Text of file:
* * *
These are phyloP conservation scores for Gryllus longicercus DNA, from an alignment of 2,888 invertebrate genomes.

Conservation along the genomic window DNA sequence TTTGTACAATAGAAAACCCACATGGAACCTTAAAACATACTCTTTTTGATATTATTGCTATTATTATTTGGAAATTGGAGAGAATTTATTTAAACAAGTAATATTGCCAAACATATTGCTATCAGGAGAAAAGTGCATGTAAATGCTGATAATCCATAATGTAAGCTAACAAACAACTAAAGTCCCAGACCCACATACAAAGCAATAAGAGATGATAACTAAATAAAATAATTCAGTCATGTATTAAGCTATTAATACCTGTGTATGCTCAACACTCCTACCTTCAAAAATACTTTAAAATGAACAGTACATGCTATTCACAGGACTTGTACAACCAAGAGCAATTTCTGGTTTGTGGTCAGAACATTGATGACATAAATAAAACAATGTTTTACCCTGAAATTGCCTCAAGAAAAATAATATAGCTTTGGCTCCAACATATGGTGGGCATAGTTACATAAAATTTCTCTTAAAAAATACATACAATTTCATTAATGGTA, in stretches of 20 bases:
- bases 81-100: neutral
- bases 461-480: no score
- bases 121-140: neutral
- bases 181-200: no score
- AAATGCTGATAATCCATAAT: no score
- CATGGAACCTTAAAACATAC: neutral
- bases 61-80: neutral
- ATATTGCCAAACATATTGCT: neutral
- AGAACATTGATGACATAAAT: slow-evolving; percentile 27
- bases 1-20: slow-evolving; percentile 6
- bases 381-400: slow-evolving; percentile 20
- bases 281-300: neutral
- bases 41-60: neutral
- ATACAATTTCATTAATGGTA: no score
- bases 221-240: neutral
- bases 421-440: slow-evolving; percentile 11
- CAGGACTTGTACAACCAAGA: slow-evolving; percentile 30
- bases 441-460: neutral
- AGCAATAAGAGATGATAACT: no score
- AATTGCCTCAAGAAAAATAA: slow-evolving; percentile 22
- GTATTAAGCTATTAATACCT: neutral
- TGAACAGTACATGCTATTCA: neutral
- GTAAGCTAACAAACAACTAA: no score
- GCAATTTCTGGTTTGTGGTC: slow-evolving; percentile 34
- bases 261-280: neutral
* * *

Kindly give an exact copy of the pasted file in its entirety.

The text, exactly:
These are phyloP conservation scores for Gryllus longicercus DNA, from an alignment of 2,888 invertebrate genomes.

Conservation along the genomic window DNA sequence TTTGTACAATAGAAAACCCACATGGAACCTTAAAACATACTCTTTTTGATATTATTGCTATTATTATTTGGAAATTGGAGAGAATTTATTTAAACAAGTAATATTGCCAAACATATTGCTATCAGGAGAAAAGTGCATGTAAATGCTGATAATCCATAATGTAAGCTAACAAACAACTAAAGTCCCAGACCCACATACAAAGCAATAAGAGATGATAACTAAATAAAATAATTCAGTCATGTATTAAGCTATTAATACCTGTGTATGCTCAACACTCCTACCTTCAAAAATACTTTAAAATGAACAGTACATGCTATTCACAGGACTTGTACAACCAAGAGCAATTTCTGGTTTGTGGTCAGAACATTGATGACATAAATAAAACAATGTTTTACCCTGAAATTGCCTCAAGAAAAATAATATAGCTTTGGCTCCAACATATGGTGGGCATAGTTACATAAAATTTCTCTTAAAAAATACATACAATTTCATTAATGGTA, in stretches of 20 bases:
- bases 81-100: neutral
- bases 461-480: no score
- bases 121-140: neutral
- bases 181-200: no score
- AAATGCTGATAATCCATAAT: no score
- CATGGAACCTTAAAACATAC: neutral
- bases 61-80: neutral
- ATATTGCCAAACATATTGCT: neutral
- AGAACATTGATGACATAAAT: slow-evolving; percentile 27
- bases 1-20: slow-evolving; percentile 6
- bases 381-400: slow-evolving; percentile 20
- bases 281-300: neutral
- bases 41-60: neutral
- ATACAATTTCATTAATGGTA: no score
- bases 221-240: neutral
- bases 421-440: slow-evolving; percentile 11
- CAGGACTTGTACAACCAAGA: slow-evolving; percentile 30
- bases 441-460: neutral
- AGCAATAAGAGATGATAACT: no score
- AATTGCCTCAAGAAAAATAA: slow-evolving; percentile 22
- GTATTAAGCTATTAATACCT: neutral
- TGAACAGTACATGCTATTCA: neutral
- GTAAGCTAACAAACAACTAA: no score
- GCAATTTCTGGTTTGTGGTC: slow-evolving; percentile 34
- bases 261-280: neutral